If you’re like me, you want to provide the best possible environment for your pet gliders, and part of that means investing in safe sugar glider cage plants.
I did a lot of research to find out the best plants for sugar glider cages, and I want to share my findings with you.
Here, I’ll talk about some of the most popular cage plants that you can put in your sugar glider cage living room and whether or not they’re safe for your glider.
So, let’s jump right in!
19 Safe Plants For Sugar Gliders You Should Know
One of the things I was excited to do when I got my sugar glider was to make her a tiny home that would resemble her natural habitat as much as possible.
After researching the best sugar glider cage cheap options, I set out to add plants.
However, I quickly realized that not all plants are created equal when it comes to safety for pet gliders.
For example, did you know that sago palms are poisonous to all living things, including gliders? (1) I sure didn’t.
Luckily, I did some research and compiled a list of safe plants that you can put in your sugar glider’s cage. (2)
Here they are:
This herb has tall, thick stems with large leaves and small white or greenish-white flowers.
2. Garden Angelica
The garden angelica is also safe for pet gliders, but its roots are poisonous, so ensure your glider can’t reach the roots.
ALSO CHECK: The Best Sugar Glider Cage Accessories
3. Bergamot (Citrus Bergamia)
Another example of glider safe plants is bergamot. It has a citrusy smell, and its leaves are used to make Earl Grey tea. (3)
4. American Angelica
You won’t go wrong with American Angelica either. However, ensure your pet glider can’t reach the roots because they’re poisonous.
5. Anise Hyssop (Giant Blue Hyssop)
While the Giant Blue Hyssop may not be the best sugar glider vine, it’s still a safe plant for them.
Not to mention, you don’t have to worry about poisonous roots as you would with other plants such as American Angelica.
6. Fragrant Giant Hyssop Balm (Common Balm)
The Fragrant Giant Hyssop Balm, popularly known as Common Balm, is yet another safe plant for gliders. It has a minty smell, and its leaves can be used to make tea.
7. Lemon Balm
Lemon balm is also an excellent choice for a sugar glider cage plant. It has a lemon scent and can be used to make tea.
Like the Fragrant Giant Hyssop Balm, the leaves of this plant are safe for your pet sugar glider to consume.
8. Melissa Sweet Balm
Melissa Sweet Balm is one of the best plants for sugar glider cages because it’s a native plant for gliders. Therefore, it’s safe for them to consume.
Other than that, it has a sweet fragrance that will make your glider’s cage smell great!
However, keep in mind that this plant can grow up to 3 feet tall. So, you’ll need to prune it regularly or invest in a larger cage.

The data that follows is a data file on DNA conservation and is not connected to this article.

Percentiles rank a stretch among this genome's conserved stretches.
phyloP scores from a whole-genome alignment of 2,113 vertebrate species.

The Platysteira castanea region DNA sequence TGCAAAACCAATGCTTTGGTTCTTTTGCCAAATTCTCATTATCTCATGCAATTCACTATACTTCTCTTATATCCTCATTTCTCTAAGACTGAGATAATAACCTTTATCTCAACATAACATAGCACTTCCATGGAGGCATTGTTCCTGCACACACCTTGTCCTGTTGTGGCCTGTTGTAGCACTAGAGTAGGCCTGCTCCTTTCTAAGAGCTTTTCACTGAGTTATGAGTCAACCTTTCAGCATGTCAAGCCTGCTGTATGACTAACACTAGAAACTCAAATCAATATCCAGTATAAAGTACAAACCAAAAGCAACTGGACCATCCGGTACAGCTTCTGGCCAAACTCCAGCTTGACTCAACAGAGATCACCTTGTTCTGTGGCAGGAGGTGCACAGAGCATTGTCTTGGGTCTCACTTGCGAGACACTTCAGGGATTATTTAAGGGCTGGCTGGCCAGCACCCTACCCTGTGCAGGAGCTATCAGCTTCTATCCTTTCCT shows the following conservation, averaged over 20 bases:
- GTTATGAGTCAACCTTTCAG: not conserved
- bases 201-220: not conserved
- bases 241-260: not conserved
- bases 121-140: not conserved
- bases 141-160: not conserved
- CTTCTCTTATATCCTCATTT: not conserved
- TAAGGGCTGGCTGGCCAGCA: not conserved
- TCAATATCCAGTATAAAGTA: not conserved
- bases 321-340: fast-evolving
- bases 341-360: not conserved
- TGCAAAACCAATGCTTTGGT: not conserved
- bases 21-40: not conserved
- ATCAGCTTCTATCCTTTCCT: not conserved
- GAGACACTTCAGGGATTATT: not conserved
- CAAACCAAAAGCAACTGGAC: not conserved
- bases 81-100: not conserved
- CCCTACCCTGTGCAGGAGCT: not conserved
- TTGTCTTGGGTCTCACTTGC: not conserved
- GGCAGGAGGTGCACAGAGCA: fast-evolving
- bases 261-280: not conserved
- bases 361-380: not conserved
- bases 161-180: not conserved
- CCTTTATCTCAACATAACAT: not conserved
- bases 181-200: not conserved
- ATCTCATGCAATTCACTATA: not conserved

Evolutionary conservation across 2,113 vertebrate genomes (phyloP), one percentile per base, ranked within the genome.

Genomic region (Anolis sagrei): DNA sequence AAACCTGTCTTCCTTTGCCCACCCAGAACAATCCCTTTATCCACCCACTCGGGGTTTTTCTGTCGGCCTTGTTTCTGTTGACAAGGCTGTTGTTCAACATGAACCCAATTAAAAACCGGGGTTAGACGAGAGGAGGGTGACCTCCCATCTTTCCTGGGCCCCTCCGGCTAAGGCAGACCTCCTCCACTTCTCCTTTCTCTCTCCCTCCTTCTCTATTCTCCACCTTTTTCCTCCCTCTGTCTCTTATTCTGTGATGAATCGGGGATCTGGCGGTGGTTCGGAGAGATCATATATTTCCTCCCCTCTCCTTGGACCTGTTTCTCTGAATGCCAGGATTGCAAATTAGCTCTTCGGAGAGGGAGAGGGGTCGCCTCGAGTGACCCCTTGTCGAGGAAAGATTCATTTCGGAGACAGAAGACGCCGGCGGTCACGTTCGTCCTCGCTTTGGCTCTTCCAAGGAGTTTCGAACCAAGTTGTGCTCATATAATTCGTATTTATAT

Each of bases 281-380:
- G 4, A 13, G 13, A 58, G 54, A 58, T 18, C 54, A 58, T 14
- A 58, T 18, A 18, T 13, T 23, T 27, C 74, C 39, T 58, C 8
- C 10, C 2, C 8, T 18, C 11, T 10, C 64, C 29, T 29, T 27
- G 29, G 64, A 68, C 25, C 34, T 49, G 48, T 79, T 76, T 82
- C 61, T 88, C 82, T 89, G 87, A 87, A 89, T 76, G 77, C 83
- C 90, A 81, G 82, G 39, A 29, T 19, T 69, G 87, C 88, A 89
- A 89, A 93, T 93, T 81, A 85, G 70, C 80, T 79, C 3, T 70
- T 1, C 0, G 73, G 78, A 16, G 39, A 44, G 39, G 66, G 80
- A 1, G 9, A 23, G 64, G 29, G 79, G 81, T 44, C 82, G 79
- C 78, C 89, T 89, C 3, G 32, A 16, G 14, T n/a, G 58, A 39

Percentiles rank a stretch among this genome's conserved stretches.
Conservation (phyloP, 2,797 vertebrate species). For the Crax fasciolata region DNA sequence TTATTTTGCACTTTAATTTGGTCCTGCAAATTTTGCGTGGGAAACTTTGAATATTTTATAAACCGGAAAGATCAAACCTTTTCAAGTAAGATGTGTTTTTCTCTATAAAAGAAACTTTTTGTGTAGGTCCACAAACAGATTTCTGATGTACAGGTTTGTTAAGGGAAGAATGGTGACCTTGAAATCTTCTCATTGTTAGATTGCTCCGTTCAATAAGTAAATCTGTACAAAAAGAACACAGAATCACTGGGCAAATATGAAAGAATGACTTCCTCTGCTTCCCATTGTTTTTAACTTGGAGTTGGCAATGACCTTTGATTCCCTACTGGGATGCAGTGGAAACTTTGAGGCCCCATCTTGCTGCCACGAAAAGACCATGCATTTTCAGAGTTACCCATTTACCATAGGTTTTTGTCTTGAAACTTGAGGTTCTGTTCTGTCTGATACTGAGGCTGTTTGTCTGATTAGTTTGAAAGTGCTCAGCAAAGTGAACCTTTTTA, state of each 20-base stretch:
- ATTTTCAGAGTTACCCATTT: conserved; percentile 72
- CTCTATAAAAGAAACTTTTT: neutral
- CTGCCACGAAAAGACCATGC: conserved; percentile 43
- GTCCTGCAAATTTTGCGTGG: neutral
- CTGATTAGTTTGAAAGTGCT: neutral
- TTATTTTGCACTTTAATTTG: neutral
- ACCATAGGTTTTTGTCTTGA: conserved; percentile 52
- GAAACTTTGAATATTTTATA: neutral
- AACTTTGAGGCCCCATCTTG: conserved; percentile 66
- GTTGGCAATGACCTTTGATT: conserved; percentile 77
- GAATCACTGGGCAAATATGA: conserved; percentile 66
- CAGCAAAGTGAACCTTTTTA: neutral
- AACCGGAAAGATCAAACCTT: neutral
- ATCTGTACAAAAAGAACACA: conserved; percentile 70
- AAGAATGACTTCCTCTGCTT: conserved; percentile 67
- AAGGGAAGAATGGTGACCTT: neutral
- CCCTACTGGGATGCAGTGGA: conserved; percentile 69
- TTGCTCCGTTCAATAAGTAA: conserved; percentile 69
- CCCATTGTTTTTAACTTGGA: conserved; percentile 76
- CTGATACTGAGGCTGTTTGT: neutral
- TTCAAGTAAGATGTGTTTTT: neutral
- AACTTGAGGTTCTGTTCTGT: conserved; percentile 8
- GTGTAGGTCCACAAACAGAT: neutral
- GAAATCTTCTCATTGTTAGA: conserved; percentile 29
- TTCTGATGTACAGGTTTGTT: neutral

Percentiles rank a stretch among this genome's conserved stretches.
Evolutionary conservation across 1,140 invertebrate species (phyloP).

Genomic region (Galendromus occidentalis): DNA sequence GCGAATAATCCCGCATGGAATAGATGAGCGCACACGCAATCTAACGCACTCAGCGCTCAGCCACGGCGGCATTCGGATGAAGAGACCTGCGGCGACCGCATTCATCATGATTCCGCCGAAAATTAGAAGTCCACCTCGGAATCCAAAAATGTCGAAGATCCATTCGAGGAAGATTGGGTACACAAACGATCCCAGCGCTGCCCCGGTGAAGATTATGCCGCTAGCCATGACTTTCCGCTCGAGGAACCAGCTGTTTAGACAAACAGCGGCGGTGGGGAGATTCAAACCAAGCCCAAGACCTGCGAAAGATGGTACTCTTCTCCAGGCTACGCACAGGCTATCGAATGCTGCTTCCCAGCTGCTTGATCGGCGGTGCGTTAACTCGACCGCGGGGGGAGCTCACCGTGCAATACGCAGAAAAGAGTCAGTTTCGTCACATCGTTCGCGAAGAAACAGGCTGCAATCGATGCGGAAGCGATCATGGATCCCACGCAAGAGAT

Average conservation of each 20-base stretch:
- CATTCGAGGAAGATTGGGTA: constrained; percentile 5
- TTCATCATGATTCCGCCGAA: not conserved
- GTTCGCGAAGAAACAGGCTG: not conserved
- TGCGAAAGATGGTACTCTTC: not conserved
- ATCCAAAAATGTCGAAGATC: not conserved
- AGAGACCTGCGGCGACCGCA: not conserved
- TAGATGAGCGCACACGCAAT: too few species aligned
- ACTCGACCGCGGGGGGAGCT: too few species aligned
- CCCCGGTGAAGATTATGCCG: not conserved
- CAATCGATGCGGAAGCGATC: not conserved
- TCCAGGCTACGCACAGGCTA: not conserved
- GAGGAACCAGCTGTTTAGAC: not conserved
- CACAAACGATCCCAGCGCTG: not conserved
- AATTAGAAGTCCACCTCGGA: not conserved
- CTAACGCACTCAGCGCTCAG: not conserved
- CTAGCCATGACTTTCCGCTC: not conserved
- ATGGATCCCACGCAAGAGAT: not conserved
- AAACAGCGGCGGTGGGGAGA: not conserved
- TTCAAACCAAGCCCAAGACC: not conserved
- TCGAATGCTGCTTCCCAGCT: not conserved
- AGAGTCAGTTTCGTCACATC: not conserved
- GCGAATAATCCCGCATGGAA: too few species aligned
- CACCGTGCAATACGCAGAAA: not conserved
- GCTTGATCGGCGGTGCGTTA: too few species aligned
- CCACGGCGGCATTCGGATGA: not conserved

9. Banksia Cunninghamii
Another native sugar glider plant, Banksia Cunninghamii, is a small tree with nectar-rich flowers. Gliders love to eat the nectar, and it’s safe for them to do so.
You’ll also not go wrong with any basil variety. Be it sweet basil, lemon basil, or holy basil. All of them are safe for young and adult sugar gliders, and they love the taste!
Another plant that won’t affect your captive gliders’ health is chamomile according to Bowmanville Veterinary Clinic. (4) Chamomile has a sweet taste, and it’s very aromatic, unlike fake plants. Your glider will love to nibble on its leaves.
Lavender is also an excellent choice for a sugar glider cage plant. The plant has a sweet scent that will make your glider’s home smell great. And like chamomile, lavender is also safe for gliders to consume.
Rosemary is another sugar glider-safe plant that has a delicious taste. Your glider will enjoy munching on its leaves.
This herb is also known to have health benefits, so it’s a great addition to your sugar glider’s cage.
14. Rose of Sharon
The leaves and flowers of this plant are safe for gliders to consume. They have a citrus, cranberry flavor that your pet glider will love.
Rose of Sharon is also known for its medicinal properties, making it a great plant to have in your glider’s cage.
Another sugar glider cage plant you can confidently add to your glider’s cage is sage. All parts of the plant are safe for gliders to consume, and they have a slightly peppery flavor that your pet glider will enjoy.
However, “do not use the red colored ones when giving them to gliders, “researcher Chris Hamann stresses. (5)
Red colored sage is highly toxic in high concentrations and may cause hemorrhaging, so it is best to avoid this plant altogether. (6)
You can also plant dandelions in your glider’s cage. All parts of the plant are safe for gliders to consume, and they provide a good source of vitamins A and C.
17. Money Plant
I love Money Plants! They are safe for gliders, and they make the cage look really pretty. And the best part is that all parts of the plant are safe for pet gliders to consume.
Parsely is also an excellent option for a glider cage plant. It is safe for gliders to consume and is a good source of vitamins.
However, avoid using the seed as they may be harmful to gliders.
19. All Members of the Daisy Family
If you’d like to beautify your baby sugar glider’s cage with some flowers, you can do so with any daisy family members.